But this has to be done now because we have power now. We have wealth now. We have a voice now. One thing that Europe 90 years ago proves is that it can all go away quickly. Now is the time to act. Now is the time to come together. Pre-war Germany teaches us that silence is death and time is not our friend.

Never again.

Am Yisrael Chai

About the Author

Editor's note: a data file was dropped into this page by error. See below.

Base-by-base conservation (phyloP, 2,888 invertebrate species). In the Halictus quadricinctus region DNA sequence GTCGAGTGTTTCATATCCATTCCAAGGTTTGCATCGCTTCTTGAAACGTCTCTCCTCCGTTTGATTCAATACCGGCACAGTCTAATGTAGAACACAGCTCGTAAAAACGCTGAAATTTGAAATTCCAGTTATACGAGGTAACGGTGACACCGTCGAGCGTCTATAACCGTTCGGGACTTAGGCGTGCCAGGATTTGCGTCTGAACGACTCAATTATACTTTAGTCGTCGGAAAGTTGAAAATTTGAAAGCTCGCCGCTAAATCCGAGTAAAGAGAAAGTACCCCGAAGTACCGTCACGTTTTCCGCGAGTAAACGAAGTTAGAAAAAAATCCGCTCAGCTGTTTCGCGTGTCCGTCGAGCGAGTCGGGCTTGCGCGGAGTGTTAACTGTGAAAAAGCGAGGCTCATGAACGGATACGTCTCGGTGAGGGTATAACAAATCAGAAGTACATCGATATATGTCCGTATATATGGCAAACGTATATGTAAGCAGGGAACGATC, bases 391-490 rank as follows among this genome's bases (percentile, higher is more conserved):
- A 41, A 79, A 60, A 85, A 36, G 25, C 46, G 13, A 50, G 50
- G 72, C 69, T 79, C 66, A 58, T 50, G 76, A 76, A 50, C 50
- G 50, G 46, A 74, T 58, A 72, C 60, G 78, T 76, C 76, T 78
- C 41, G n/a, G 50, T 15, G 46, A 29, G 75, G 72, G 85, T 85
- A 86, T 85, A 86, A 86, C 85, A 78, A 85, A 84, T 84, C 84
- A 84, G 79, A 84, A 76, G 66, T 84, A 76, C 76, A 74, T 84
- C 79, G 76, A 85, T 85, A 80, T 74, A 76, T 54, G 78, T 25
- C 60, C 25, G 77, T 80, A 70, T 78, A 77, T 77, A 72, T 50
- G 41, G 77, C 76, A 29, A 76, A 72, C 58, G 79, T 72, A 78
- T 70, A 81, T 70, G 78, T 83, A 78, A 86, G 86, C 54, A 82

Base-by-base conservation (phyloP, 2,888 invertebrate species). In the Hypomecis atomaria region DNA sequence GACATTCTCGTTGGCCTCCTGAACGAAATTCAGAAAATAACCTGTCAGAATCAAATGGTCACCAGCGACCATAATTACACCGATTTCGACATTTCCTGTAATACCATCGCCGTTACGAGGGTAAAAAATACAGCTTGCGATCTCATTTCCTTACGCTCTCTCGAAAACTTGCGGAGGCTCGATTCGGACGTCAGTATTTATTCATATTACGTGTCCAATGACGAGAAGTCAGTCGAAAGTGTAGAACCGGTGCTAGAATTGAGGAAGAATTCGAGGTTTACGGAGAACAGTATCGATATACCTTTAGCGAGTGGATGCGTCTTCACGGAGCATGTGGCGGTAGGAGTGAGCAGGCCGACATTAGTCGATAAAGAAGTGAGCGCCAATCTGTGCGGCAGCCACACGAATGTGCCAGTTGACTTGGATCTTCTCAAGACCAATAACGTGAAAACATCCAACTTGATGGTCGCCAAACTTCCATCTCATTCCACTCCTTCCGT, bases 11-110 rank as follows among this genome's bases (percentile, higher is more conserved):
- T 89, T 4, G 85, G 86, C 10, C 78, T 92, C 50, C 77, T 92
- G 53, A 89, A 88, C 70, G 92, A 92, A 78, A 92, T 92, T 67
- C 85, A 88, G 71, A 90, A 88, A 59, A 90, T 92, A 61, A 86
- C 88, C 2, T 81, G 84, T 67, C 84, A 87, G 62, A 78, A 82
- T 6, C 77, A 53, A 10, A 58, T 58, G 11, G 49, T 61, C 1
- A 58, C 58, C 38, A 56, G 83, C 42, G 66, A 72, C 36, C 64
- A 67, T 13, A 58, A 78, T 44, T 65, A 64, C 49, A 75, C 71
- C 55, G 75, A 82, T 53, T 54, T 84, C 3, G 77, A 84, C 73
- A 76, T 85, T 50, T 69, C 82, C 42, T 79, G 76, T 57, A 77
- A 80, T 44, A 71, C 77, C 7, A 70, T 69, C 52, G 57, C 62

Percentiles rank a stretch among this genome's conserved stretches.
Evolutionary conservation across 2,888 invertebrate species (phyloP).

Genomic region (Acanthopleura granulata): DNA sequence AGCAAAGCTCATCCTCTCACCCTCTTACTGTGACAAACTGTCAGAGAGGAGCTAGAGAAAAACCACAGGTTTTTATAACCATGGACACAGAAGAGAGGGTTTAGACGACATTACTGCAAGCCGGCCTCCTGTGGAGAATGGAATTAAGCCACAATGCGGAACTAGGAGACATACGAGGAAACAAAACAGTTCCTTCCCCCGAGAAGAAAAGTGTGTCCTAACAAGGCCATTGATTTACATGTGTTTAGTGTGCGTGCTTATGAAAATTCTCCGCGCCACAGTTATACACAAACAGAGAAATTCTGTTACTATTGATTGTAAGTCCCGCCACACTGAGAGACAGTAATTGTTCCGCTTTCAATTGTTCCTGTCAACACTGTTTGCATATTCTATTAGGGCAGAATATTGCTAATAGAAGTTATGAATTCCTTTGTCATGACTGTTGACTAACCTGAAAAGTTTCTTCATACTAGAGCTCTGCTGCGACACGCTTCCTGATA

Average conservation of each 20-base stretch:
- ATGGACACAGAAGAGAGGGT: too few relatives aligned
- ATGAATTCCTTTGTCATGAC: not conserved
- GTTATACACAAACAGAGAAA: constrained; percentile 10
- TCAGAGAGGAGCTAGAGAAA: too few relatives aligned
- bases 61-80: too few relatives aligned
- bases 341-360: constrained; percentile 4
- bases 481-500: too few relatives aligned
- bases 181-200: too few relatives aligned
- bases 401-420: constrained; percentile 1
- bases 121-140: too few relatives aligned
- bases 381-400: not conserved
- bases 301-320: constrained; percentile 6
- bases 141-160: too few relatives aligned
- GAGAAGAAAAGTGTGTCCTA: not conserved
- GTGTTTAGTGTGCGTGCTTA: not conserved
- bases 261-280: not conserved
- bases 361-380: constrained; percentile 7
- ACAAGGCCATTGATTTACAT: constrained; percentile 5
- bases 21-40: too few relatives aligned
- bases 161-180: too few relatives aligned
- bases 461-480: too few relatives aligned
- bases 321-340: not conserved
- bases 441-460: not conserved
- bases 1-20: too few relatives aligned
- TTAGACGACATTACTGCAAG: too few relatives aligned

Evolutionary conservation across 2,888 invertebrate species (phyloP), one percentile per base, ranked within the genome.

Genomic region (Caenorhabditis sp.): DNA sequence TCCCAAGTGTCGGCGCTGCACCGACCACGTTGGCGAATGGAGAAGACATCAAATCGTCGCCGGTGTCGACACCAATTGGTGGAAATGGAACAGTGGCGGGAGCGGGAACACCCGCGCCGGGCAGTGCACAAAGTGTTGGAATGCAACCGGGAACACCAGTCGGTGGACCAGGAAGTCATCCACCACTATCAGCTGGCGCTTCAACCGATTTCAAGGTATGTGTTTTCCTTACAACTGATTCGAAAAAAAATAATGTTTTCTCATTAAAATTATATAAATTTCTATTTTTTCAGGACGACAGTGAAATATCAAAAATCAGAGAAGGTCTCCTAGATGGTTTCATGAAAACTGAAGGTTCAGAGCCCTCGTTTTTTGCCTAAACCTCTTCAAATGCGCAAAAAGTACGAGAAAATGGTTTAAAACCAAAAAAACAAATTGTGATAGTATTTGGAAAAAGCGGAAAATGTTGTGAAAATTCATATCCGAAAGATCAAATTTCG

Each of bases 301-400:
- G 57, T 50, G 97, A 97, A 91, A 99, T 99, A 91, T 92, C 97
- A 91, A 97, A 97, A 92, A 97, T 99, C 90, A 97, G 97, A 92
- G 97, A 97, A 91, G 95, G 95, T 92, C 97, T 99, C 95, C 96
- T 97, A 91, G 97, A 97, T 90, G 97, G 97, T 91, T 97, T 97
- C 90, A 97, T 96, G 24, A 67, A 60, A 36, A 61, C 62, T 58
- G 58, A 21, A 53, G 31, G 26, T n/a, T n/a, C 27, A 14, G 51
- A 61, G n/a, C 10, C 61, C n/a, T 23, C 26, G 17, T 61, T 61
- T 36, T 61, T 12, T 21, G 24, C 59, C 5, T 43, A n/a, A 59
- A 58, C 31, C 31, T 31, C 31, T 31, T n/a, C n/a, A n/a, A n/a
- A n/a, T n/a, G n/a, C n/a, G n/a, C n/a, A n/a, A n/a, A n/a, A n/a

Daniel Kaufman is a multiple award-winning director, Creative Director and Marketing Executive. He has directed more than 450 broadcast commercials with clients like Budweiser, McDonalds, Ikea, the NFL, Nestle, Walmart, Comcast, eHarmony, X-Box and Toyota. Daniel is the owner of BOGADA advertising and was previously the Chief Marketing Officer of ZYPPAH, Inc. Daniel is also a successful writer/director in long-form content. He wrote/directed the independent feature, Married Young, starring Gary Cole, Nancy Travis, David Fynn, Vanessa Lengies and Lucas Neff. Previous to that, he directed and Executive Produced the television pilot Listen to Grandpa – starring Elliott Gould and Randall Kim. As an author/photographer, Daniel wrote the book To Be A Man (Simon & Schuster) in which he visually explored the issue of male identity and conflicting gender expectations. His photographic work has been viewed in solo and group shows around the country and internationally. Daniel trained with the Royal Shakespeare Company at the Guildhall School of Music and Drama. He has more than fifty professional stage credits, film and television appearances. He was graduated Summa Cum Laude/Phi Beta Kappa from U.C. Berkeley, has a Master of Fine Arts in Film Directing from UCLA and is an Acting Associate to the Guildhall School of Music and Drama in London. He does extensive charitable work, particularly for Jewish causes and has been on the board of directors of the Manhattan Jewish Experience for more than 15 years.